- Annually: On the 15th day of the fourth month following the close of the business’s books. If the fiscal year is January through December, the tax is due on April 15.
- Quarterly estimated payments: On the 15th day of the month following the end of the quarter. Businesses must pay quarterly if the combined tax liability is $5,000 or more in the previous and current tax years.
The franchise tax is 0.25 percent and the excise tax is 6.5 percent of Tennessee’s taxable income.
Gross receipts tax
Tennessee levies a gross receipts tax on certain business activities. If sales are subject to the gross receipts tax, the business does not pay the business tax on them. The following pay gross receipts instead of business taxes:
- Bottlers: Businesses that produce and sell bottled soft drinks in Tennessee. Importers are also subject to the tax. Bottled soft drinks include nonalcoholic beverages except fruit juice, vegetable juice, milk and cider. The type of container does not exclude a business from paying the tax. The tax is due each year on August 1. The tax is 1.9 percent of gross receipts.
- Gas, Water, and Electric: Businesses that furnish gas, water or electricity to dealers, municipalities, consumers and other types of customers must pay a utilities privilege tax. Federal and state governmental agencies are exempt. The tax is due each year on August 1. The utility tax is 3 percent of gross receipts from intrastate business. Manufacturers pay 1.5 percent of their gross receipts.
- Businesses that operate vending machines can choose to pay gross receipts tax instead of sales tax on vending sales. The vending machine must be operated for the benefit of a charitable nonprofit organization, the merchandise must have a value of $0.25 or less, and the machine is built so that it offers only a fixed price for the item and is not capable of giving change or being adjusted to change the price. The tax is due quarterly on the first of November, February, May, and August. Vending taxes are 1.5 percent for non-tobacco sales.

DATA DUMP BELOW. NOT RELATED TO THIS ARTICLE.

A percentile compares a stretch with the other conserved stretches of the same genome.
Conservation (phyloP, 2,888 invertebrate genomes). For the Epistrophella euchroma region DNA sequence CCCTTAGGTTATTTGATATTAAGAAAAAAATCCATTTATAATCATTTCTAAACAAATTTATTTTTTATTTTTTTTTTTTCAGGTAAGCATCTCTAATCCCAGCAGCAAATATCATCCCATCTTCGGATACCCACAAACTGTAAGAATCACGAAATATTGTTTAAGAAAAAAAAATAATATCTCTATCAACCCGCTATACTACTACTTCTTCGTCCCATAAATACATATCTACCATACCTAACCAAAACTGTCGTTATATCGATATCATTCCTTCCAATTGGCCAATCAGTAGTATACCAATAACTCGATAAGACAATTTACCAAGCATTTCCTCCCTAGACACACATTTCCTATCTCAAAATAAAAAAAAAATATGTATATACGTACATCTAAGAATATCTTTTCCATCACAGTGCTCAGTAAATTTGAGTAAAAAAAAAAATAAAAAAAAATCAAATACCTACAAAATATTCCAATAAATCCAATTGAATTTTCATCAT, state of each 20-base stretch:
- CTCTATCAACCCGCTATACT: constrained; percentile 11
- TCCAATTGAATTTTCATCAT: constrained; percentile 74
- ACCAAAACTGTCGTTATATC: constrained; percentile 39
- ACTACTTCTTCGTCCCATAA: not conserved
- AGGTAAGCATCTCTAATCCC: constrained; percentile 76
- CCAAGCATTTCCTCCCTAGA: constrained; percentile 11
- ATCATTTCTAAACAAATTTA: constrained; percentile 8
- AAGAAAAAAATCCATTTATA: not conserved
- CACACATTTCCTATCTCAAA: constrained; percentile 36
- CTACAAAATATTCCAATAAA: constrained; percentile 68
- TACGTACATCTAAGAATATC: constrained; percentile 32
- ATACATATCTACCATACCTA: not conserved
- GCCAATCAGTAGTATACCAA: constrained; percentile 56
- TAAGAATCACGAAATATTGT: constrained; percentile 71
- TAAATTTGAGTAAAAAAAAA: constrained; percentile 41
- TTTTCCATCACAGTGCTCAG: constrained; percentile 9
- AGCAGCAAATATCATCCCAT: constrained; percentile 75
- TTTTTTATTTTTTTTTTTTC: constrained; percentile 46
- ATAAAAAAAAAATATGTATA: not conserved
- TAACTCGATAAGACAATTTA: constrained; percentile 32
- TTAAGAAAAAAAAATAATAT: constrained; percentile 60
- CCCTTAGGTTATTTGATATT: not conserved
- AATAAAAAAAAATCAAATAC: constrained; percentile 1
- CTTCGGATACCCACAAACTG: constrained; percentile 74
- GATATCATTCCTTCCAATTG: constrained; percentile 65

- Mixing bar: Businesses that sell setups for soft drinks, water and ice for mixed drinks or alcoholic beverages are subject to the mixing bar tax. The establishment allows patrons to bring their own alcoholic beverages and provides the setups so that consumers can mix their own drinks. The tax is due on the 20th day of each month. The mixing bar tax is 15 percent of gross receipts.
Liquor by the drink tax
Businesses that sell alcoholic beverages by the drink must collect and remit a 15-percent tax. The tax also applies to alcoholic beverages purchased via drive-throughs, pick-up, carryout, and delivery orders. The tax is due on the 15th of each month.
Motor fuel taxes
Tennesse has seven motor fuel taxes. Fuel taxes include:
- Gasoline: Special Tax: $0.01 per gallon.
- Gasoline: Environmental Assurance Fee: $0.004 per gallon.
- Gasoline: Gasoline Tax: $0.26 per gallon.
- Diesel: $0.27 per gallon.
- Liquified gas: $0.22 per gallon.
- Compressed Natural Gas: $0.21 per gallon.
- Export tax: Paid in lieu of the special tax for petroleum products stored in Tennessee for export from Tennessee. This tax is 1/20th of $0.01 per gallon if the special tax was already paid.
All taxes are due on the 20th day of every month, except liquified gas, which is due on or before July 25 of every year for users and the 25th of April, July, October, and January for dealers. The tax for compressed natural gas is due on the 25th of each month.
Registering for and filing Tennessee’s taxes
Businesses must sign up for a tax account and file tax returns and remit state and local sales taxes online.
Tennessee sales tax holiday
The state has a sales tax holiday but has not published the dates for 2022.
Remote and marketplace sellers and retail sales tax
Remote sellers and marketplace facilitators (or sellers if the facilitator does not collect the tax) must register for and pay Tennessee sales tax on retail sales into Tennessee if their gross receipts are over $100,000 per year.
The Tennessee sales tax is 7 percent plus local taxes.
Each business that registers with the Tennessee Department of Revenue will receive a resale certificate. Each location needs a separate certificate.